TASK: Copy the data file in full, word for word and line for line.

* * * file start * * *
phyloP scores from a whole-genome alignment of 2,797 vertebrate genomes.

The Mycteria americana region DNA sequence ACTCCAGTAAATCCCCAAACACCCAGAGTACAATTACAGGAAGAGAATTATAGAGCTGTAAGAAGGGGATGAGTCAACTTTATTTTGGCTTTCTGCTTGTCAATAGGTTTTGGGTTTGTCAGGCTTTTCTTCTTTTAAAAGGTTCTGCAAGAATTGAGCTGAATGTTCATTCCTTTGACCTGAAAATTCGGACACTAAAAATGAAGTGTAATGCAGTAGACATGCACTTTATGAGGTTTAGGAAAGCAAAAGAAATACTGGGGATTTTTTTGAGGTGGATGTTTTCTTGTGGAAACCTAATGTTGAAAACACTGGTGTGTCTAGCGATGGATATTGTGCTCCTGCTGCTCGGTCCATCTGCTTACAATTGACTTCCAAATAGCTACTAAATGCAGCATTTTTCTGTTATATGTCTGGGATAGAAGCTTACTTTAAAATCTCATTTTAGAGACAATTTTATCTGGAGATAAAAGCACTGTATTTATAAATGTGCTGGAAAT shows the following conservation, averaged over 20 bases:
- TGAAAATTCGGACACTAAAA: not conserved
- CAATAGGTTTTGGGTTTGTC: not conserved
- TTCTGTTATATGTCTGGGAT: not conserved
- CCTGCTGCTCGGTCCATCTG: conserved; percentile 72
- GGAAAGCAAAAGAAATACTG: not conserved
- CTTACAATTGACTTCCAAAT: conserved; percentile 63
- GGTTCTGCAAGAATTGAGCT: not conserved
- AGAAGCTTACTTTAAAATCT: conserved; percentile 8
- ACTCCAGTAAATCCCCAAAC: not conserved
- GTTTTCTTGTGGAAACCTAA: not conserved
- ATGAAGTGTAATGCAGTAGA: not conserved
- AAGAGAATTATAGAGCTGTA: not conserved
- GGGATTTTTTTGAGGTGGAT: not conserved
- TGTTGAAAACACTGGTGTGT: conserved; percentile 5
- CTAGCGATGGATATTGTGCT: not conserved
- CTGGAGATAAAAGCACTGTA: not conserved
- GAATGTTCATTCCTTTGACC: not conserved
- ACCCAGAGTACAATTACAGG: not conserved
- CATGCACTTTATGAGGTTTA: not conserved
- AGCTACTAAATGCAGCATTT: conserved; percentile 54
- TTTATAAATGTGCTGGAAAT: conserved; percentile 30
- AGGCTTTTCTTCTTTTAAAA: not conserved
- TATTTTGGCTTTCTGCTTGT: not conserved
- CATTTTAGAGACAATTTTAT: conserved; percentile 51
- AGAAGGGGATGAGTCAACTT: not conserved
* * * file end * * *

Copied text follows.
phyloP scores from a whole-genome alignment of 2,797 vertebrate genomes.

The Mycteria americana region DNA sequence ACTCCAGTAAATCCCCAAACACCCAGAGTACAATTACAGGAAGAGAATTATAGAGCTGTAAGAAGGGGATGAGTCAACTTTATTTTGGCTTTCTGCTTGTCAATAGGTTTTGGGTTTGTCAGGCTTTTCTTCTTTTAAAAGGTTCTGCAAGAATTGAGCTGAATGTTCATTCCTTTGACCTGAAAATTCGGACACTAAAAATGAAGTGTAATGCAGTAGACATGCACTTTATGAGGTTTAGGAAAGCAAAAGAAATACTGGGGATTTTTTTGAGGTGGATGTTTTCTTGTGGAAACCTAATGTTGAAAACACTGGTGTGTCTAGCGATGGATATTGTGCTCCTGCTGCTCGGTCCATCTGCTTACAATTGACTTCCAAATAGCTACTAAATGCAGCATTTTTCTGTTATATGTCTGGGATAGAAGCTTACTTTAAAATCTCATTTTAGAGACAATTTTATCTGGAGATAAAAGCACTGTATTTATAAATGTGCTGGAAAT shows the following conservation, averaged over 20 bases:
- TGAAAATTCGGACACTAAAA: not conserved
- CAATAGGTTTTGGGTTTGTC: not conserved
- TTCTGTTATATGTCTGGGAT: not conserved
- CCTGCTGCTCGGTCCATCTG: conserved; percentile 72
- GGAAAGCAAAAGAAATACTG: not conserved
- CTTACAATTGACTTCCAAAT: conserved; percentile 63
- GGTTCTGCAAGAATTGAGCT: not conserved
- AGAAGCTTACTTTAAAATCT: conserved; percentile 8
- ACTCCAGTAAATCCCCAAAC: not conserved
- GTTTTCTTGTGGAAACCTAA: not conserved
- ATGAAGTGTAATGCAGTAGA: not conserved
- AAGAGAATTATAGAGCTGTA: not conserved
- GGGATTTTTTTGAGGTGGAT: not conserved
- TGTTGAAAACACTGGTGTGT: conserved; percentile 5
- CTAGCGATGGATATTGTGCT: not conserved
- CTGGAGATAAAAGCACTGTA: not conserved
- GAATGTTCATTCCTTTGACC: not conserved
- ACCCAGAGTACAATTACAGG: not conserved
- CATGCACTTTATGAGGTTTA: not conserved
- AGCTACTAAATGCAGCATTT: conserved; percentile 54
- TTTATAAATGTGCTGGAAAT: conserved; percentile 30
- AGGCTTTTCTTCTTTTAAAA: not conserved
- TATTTTGGCTTTCTGCTTGT: not conserved
- CATTTTAGAGACAATTTTAT: conserved; percentile 51
- AGAAGGGGATGAGTCAACTT: not conserved